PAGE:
On the other side of the creek, near the junction with Potrero Trail, we take time for some map review. During the three-week sessions, we learned how to read and navigate the landscape without the use of a GPS or compass.

From Potrero Camp, we continue downstream along the trail weaving around the healthy, vibrant poison oak; stopping to admire the bear sign on a couple of sycamore trees; and making our way through the different creek crossings.

By midday, we arrive at Coldwater Camp. The camp has two sites each with a picnic table and metal fire ring. The group fans out into the meadow surrounding our camp and sets up their tents. After lunch, we day hike the mile and a half down to Horseshoe Bend Camp.

While hiking down the trail and taking the lead, I hear what sounds like a rattlesnake. I jump off to the side of the trail, away from the snake. From a safe distance, we stop to admire the healthy-looking snake. No longer feeling particularly threatened, the snake stops rattling at us. And then, tired of being the center of attention, the snake slithers off into the brush, rattling along the way as if to let us know the day was going just fine before all the commotion.

At Horseshoe Bend we enjoy the relatively deep swim holes along the creek. At one point, we watch a western pond turtle patrol the largest pool. Seemingly at ease with the number of visitors to its home, the turtle would swim out into the middle of the pool and back, and then along the rocky edge of the swim hole, putting on quite a show for us.

Arriving back at Coldwater Camp, we start to gather firewood. Under a large coast live oak, I demonstrate something I learned in the Boy Scouts. The leaves of coast live oak are shaped such that rainwater is directed away from the trunk, creating a relatively drier area under the canopy of the tree. By tugging on the dead branches that haven’t fallen yet, you can tell if they are dry enough to gather as firewood. When other wood is wet from the rain, this wood is still mostly dry and can be used to get a fire started.

After gathering enough firewood, we set about building a fire and making dinner. We settled on spaghetti and meatballs for the shared meal. In honor of the couple from Germany, for dessert we decided on s’mores, which apparently are unique to the United States as a quintessential aspect of camping.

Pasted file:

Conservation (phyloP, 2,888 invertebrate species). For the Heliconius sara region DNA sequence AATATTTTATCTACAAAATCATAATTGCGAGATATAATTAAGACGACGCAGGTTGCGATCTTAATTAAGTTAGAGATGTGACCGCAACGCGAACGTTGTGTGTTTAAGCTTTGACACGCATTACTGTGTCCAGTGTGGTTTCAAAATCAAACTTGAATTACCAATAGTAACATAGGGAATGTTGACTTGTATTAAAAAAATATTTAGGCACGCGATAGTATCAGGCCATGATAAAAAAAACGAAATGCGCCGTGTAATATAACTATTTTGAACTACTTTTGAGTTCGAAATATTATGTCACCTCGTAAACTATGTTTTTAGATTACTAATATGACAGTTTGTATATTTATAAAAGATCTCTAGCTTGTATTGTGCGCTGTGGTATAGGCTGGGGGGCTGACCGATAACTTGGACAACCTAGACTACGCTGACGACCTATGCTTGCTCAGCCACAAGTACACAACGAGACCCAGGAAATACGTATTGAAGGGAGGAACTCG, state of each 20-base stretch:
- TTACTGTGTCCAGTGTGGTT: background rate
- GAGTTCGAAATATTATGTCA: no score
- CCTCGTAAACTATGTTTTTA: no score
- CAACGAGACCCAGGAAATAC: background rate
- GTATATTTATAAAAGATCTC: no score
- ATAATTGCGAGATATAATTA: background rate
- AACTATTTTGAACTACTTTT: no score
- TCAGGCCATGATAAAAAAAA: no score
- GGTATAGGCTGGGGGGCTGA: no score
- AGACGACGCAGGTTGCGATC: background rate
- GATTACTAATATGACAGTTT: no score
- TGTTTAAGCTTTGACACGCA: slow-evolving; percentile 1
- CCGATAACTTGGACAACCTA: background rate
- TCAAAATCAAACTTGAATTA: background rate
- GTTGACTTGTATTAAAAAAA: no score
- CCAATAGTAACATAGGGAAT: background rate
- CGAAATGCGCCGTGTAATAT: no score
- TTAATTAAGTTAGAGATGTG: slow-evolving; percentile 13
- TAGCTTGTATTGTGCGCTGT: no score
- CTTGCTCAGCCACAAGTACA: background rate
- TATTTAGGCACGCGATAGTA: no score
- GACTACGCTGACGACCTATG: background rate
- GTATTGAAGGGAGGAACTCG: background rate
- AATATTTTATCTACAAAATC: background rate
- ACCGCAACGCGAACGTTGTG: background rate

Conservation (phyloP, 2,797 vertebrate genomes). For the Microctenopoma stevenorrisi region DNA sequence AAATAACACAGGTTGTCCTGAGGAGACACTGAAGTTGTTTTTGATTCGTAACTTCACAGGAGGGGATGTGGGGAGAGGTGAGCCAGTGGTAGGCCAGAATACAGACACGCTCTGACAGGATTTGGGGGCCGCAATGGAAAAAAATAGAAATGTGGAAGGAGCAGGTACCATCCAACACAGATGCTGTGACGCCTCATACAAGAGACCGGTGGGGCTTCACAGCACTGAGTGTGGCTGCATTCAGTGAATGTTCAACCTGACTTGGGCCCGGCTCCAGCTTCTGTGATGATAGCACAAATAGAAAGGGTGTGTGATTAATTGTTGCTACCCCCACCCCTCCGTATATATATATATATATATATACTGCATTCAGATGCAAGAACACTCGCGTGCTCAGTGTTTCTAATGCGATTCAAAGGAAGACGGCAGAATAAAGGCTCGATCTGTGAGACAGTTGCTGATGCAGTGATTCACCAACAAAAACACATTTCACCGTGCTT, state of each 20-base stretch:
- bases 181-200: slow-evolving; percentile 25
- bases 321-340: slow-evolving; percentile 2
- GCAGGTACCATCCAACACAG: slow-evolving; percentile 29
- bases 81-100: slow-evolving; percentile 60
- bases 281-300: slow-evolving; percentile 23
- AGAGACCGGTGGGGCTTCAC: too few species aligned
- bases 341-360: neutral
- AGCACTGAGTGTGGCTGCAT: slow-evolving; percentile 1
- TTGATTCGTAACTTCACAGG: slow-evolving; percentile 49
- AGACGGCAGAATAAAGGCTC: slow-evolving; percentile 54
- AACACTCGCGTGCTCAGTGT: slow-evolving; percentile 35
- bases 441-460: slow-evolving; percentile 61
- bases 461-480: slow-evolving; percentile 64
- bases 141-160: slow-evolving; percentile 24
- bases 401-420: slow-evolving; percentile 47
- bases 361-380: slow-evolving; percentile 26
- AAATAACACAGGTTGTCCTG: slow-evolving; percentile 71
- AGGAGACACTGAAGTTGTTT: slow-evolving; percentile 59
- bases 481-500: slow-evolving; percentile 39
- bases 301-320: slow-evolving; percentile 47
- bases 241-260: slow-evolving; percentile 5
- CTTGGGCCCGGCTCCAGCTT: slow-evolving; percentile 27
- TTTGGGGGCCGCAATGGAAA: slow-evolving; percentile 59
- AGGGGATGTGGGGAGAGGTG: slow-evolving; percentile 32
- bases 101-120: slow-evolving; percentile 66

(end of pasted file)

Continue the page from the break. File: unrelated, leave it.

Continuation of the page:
Following dinner, we are treated to some fine ukulele music from one of the participants, before heading off to bed. We agree to wake up early in the morning and head out on the land for two hours of solo time as a nature connection experiment.

In the morning, Sierra and I offer some suggestions about how to more easily tune into one’s senses and the environment before the group disperses out onto the landscape to find their spot.

When the time is up, we call them back, and form a circle for a group discussion about the experience. One woman shared that she found being alone on the land uncomfortable, which brought to light the challenges women can face when hiking and backpacking on their own. Others shared how at first they didn’t know what they’d do in one place for two hours, but by the end of the experiment wished they could’ve stayed out longer and spent the whole day immersed in nature, citing the sense of peace and wonder they felt while being out there.

After breakfast, we packed up our gear and shared our appreciations for the group and the time we spent together. Several of the participants shared that they were already planning their next backpacking trip, excited to put their new skills to use and appreciative of the new found confidence they had about exploring our local trials on their own.

We then give thanks to the land for hosting us and begin the hike out. We make a stop at Potrero Camp for one last dip in the swim hole below camp before returning to civilization.

This article originally appeared in section A of the April 10th, 2017 edition of Santa Barbara News-Press..